Table A1 shows overall statistics on the agreement between the 3 films as determined by each method. Table A2 shows the agreement between the averaged data sets from each method. All 3 methods reassuringly produce very similar results as judged by the values in Table A2. This confirms that in this case the effect of the fractional unit cells included for methods 2 and 3 is negligible. (About 300–400 unit cells were present in the scanned areas.) It would be expected to be more significant, however, if only a small number of unit cells were included in the image, and in such a case the interpolation method might be the safest choice. According to Table A2, all 3 methods give fairly good agreement between the 3 films, with the profile method (method 3) giving somewhat better values than the other two.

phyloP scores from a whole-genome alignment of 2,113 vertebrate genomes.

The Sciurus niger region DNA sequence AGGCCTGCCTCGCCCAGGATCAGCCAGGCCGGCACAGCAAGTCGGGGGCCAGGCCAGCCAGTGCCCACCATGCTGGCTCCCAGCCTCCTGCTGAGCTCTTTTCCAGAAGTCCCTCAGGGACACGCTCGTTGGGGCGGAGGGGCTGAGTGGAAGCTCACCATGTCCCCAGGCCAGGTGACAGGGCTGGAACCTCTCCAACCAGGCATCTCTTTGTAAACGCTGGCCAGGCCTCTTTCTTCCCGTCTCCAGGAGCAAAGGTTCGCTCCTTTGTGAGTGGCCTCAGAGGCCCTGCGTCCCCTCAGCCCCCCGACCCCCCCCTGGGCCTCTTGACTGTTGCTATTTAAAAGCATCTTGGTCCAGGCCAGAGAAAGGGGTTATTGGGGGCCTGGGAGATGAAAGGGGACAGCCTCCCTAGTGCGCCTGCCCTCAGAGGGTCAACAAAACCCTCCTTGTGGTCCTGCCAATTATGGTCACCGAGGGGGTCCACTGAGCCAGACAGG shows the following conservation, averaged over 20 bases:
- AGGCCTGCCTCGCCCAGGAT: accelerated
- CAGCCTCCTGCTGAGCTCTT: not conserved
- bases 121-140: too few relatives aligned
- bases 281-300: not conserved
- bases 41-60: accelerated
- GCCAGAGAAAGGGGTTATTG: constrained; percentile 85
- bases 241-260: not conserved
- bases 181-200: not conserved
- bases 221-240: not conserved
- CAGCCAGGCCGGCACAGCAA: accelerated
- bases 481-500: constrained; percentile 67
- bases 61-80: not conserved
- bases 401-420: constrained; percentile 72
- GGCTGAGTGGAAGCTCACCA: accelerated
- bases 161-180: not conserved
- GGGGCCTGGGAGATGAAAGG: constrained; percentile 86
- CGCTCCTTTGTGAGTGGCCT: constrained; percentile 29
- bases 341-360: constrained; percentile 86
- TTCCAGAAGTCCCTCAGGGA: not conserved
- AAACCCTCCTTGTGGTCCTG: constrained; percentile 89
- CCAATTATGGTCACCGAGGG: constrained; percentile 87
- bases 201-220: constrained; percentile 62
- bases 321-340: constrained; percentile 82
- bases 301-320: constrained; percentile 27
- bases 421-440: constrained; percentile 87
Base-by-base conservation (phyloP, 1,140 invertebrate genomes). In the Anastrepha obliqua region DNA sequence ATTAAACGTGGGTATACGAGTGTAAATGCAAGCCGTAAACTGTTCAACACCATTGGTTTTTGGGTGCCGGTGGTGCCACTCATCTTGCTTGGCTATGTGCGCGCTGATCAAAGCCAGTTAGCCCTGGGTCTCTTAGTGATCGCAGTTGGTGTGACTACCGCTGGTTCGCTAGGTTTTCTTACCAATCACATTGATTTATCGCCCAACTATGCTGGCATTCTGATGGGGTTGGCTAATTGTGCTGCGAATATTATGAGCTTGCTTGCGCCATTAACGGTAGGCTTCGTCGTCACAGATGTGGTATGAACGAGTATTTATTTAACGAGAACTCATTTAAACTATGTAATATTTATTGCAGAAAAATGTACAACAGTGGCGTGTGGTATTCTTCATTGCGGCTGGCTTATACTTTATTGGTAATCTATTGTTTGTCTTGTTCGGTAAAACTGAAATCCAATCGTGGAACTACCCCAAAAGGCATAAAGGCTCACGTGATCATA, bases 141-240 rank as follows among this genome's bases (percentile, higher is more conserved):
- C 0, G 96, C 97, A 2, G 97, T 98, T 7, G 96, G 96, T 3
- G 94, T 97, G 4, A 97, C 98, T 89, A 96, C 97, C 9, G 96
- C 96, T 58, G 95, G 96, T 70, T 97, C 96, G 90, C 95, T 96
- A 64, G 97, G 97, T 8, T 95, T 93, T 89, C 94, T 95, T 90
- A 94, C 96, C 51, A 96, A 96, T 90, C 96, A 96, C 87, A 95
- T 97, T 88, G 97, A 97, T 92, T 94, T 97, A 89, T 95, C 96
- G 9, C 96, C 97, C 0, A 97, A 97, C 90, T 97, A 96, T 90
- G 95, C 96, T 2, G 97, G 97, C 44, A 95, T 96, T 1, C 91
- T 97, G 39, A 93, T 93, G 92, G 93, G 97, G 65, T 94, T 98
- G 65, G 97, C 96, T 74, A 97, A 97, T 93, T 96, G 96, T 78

A factor that has not been examined in this study is the relative sensitivity of different techniques to small amounts of incoherence in the crystal lattice of the image. The profile-analysis approach does, however, allow a quantitative assessment of the coherence of the lattice by analysing how well the spots fit the sine profile. This may be done by comparing the residual in the least-squares calculation with the background intensity for each spot. These should be approximately equal if the peaks conform to the theoretical profile, but will be very different if not, or if the unit-cell parameters are not correct. Both the cell wall of Lobomonas and several other specimens that have been examined so far (unpublished work) all show good agreement with the sine profile, as judged by the lack of closure to background ratio. However, it is necessary to examine the Fourier transform of any image critically before applying Fourier filtering, whatever method is used.